Tell me what changed your thinking.
Up until about 2008, I started getting panic attacks and anxiety, PTSD symptoms pretty early on, but they started getting really bad in 2007 and I went to see a doctor. They said I had generalized anxiety and I have the signs of PTSD, etc. They asked if I had remembered if anything had happened and I couldn’t think of anything because in my mind, I wasn’t attacked.
How does PTSD work? You experience these symptoms, but you don’t know why they are happening?
I was getting panic attacks. I thought I was having a heart attack and drove myself to the hospital. Eventually, they found out it was anxiety. I started seeing a therapist through the VA and, eventually, in seeing that therapist, the incident was uncovered.
You were told not to or you didn’t feel like you should file a report.
In fact, I hid it. After I ran two miles that day, I went to the infirmary because I had bruising and was in pain. I had heard a rumor back then you could prevent a pregnancy if you took a bunch of birth control pills at once. I had told them I had fallen due to physical therapy and that’s why I was bruised. I got some Motrin and I asked for birth control. When I turned that information in to the VA, I’m like, “Look, I went in with a bunch of bruising.” And they said, “But yea, you said it was for this and this. We can’t verify that this occurred when you said it happened.” And three times they denied my claims. Finally, it eventually went through when the director of veteran’s benefits, Gen. Allison Hickey, found out that I was in this movie (The Invisible War) and that I had been denied claims over four ad half years. And in three weeks my claim was settled. Yay for me, but I am still trying to advocate for the hundreds of thousands that don’t have the benefit of having been in a movie for 10 seconds.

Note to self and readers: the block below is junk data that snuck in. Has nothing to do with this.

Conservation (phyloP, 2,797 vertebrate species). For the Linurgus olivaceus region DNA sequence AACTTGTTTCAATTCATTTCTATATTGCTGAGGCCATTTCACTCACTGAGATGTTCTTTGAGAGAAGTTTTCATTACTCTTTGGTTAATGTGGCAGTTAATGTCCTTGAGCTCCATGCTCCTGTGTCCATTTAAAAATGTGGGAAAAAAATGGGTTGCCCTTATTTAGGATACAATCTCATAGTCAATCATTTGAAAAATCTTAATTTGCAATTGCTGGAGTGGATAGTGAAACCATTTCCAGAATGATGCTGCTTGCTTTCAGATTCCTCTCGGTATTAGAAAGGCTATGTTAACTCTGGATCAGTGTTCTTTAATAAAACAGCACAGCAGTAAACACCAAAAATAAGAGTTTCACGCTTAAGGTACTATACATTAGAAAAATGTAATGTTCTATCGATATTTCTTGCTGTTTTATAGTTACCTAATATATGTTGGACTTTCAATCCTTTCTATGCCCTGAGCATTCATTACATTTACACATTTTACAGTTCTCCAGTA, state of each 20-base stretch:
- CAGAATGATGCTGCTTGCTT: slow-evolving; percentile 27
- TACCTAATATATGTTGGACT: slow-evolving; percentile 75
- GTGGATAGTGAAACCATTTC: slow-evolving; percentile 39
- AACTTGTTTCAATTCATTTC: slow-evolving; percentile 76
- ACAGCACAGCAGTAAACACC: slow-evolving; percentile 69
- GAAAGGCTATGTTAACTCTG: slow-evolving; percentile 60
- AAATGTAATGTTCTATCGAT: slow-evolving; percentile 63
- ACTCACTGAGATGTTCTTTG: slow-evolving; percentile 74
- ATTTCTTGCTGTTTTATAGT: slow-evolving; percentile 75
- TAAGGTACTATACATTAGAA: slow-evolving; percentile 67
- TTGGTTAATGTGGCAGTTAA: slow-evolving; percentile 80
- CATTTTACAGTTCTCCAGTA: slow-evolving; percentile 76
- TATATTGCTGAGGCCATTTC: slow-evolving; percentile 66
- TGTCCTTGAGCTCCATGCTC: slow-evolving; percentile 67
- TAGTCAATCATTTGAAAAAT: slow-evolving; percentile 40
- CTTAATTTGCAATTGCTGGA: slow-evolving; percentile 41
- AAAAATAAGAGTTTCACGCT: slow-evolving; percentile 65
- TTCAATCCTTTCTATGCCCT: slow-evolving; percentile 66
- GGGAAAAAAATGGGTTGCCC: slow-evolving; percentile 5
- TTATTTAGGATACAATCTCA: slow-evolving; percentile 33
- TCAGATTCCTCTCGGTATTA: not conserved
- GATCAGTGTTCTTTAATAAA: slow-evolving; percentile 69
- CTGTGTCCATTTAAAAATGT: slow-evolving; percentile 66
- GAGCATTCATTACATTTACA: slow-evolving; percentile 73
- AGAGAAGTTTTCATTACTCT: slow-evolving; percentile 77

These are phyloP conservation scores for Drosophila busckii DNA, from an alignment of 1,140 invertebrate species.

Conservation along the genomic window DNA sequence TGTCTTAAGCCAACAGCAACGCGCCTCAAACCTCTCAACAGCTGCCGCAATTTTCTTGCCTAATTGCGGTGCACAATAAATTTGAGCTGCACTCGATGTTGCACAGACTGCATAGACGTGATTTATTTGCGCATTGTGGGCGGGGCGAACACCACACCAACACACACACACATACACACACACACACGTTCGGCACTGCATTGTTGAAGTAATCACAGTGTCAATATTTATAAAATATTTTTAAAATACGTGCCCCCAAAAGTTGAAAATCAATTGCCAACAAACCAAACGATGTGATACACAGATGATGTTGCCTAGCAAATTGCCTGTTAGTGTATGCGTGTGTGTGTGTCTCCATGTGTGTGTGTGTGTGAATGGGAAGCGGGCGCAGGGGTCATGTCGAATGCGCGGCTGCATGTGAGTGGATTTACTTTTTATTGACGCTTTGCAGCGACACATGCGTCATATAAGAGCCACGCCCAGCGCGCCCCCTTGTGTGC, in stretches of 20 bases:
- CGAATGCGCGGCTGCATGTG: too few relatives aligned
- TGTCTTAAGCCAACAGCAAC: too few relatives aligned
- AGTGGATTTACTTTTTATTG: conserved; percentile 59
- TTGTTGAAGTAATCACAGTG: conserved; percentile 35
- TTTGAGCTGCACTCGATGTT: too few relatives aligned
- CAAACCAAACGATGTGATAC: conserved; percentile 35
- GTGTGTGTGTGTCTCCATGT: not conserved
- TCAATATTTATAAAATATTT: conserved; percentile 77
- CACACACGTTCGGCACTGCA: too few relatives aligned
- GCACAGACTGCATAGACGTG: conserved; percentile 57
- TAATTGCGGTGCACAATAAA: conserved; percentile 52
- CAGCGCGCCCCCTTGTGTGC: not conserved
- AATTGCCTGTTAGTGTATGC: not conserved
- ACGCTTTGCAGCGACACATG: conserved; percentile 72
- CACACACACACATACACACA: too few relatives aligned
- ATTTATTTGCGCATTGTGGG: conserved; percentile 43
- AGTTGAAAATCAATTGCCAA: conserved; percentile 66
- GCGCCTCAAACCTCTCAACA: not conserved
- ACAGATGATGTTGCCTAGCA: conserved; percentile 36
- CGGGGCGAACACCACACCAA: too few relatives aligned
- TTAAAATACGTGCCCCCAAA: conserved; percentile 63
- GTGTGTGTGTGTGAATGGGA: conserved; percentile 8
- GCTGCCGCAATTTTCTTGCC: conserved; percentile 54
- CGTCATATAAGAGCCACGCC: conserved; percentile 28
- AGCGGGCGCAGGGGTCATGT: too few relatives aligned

Were you surprised this was happening to men as well?
No, actually. I knew a guy after I got out of the military who was a marine that that had happened to, and he had all these terrible symptoms, but he was able to connect the dots with me [and my experience with PTSD].
Was getting your claim approved a catalyst for the healing process with you?
It was huge. Honestly, dealing with the VA was much more traumatic than the actual incident. I had to relive it and relive it and told I was lying and that I wasn’t being accurate and that I didn’t report and it was my fault. And all the mounds of paperwork. And I work for the VA.
When you are speaking to men and women about rape situations, and we know so many go unreported, what is your advice to them?
Honestly, I think by not reporting it is going to cause you more problems in the long run. I wasn’t able to get care, because I didn’t report it.